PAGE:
Returning to the geography topic, Brooke Flanagan inquired if the “report card” for arts education programs in schools still exists and could be combined with information about other DCASE support to that same neighborhood to share with a community. Melanie Wang offered that DCASE already produces geographic-based information for the annual budget process. It could be especially strategic to build off of existing processes to get information at the local level.

Amina Dickerson inquired if there was an update on DCASE involvement in the Democratic National Convention (DNC) and if there are plans for continuation for sustaining the DCASE grants budget when recovery federal funds are completed. Commissioner Harkey noted that the baseline budget for grants was $12.7 million without any recovery money, and the goal is to return to that level. Planning for the DNC has begun. DCASE’s focus has been to work in partnership with others to amplify Chicago’s presence leading up to the convention, as there is significant community engagement that goes on before the actual convention happens. Alison Cuddy noted the Terra Foundation Art Design Chicago theme is about connections and crossroads, which offers opportunities to highlight the City as a nexus and destination.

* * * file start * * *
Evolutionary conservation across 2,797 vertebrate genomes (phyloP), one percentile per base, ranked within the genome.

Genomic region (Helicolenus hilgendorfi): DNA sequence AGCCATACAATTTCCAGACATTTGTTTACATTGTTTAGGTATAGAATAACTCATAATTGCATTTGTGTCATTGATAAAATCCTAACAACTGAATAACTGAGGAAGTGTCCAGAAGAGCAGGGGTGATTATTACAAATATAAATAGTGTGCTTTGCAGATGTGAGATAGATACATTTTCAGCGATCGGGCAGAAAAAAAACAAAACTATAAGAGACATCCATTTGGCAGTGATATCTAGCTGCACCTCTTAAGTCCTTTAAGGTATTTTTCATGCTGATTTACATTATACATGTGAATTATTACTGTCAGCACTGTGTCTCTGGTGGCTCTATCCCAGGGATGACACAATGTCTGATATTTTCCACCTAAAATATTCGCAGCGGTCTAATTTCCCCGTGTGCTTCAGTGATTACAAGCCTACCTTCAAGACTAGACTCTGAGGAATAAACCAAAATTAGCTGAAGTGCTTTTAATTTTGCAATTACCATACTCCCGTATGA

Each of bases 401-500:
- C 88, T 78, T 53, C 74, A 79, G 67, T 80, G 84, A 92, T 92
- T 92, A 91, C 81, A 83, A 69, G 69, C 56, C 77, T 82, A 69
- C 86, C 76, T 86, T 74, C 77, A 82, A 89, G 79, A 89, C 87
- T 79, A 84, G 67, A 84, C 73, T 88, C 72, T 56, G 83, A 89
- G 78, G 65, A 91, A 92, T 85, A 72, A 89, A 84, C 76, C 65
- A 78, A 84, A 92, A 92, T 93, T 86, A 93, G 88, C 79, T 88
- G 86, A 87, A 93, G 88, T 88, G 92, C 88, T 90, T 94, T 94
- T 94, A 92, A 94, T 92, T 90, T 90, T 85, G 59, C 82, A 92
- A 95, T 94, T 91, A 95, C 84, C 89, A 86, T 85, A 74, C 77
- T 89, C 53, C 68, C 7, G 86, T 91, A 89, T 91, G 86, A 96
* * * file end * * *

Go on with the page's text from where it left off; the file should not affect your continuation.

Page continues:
Omar Torres-Kortright opened a discussion about the timeliness of arts and cultural organizations as a partner supporting and engaging those involved and affected by the changing migrant population. Kaoru Watanabe noted that cultural organizations have long been an entry point to bridging across communities and educating people about other cultures’ perspectives much like in this moment. Commissioner Harkey noted some activities in development underway to help support arts organizations’ involvement in this effort.

Coya Paz prompted a final round of CAC comments and questions. Claire Rice noted some upcoming efforts for state advocacy for arts funding. Akilah Halley and Tanner Woodford mentioned a desire to continue the arts education conversation, with Tanner mentioning interest in education efforts serving harder to reach populations, like incarcerated youth and detention centers. Vivian Teng expressed interest in remaining connected between meetings. Josephine Lee provided an update for how their recent international exchange concert has been affected by timely conversation and policy climate around the conflict in Gaza. Josephine affirmed DCASE and the CAC’s work as important contributions to amplify the arts amid current events and issues.


V. Next Steps

The schedule of 2024 CAC meetings will be shared by email, with the first meeting expected February or March. DCASE reminded CAC members that all meetings are now taking place in-person and not virtual.


VI. Next Steps

With no further questions or comments, the meeting was adjourned.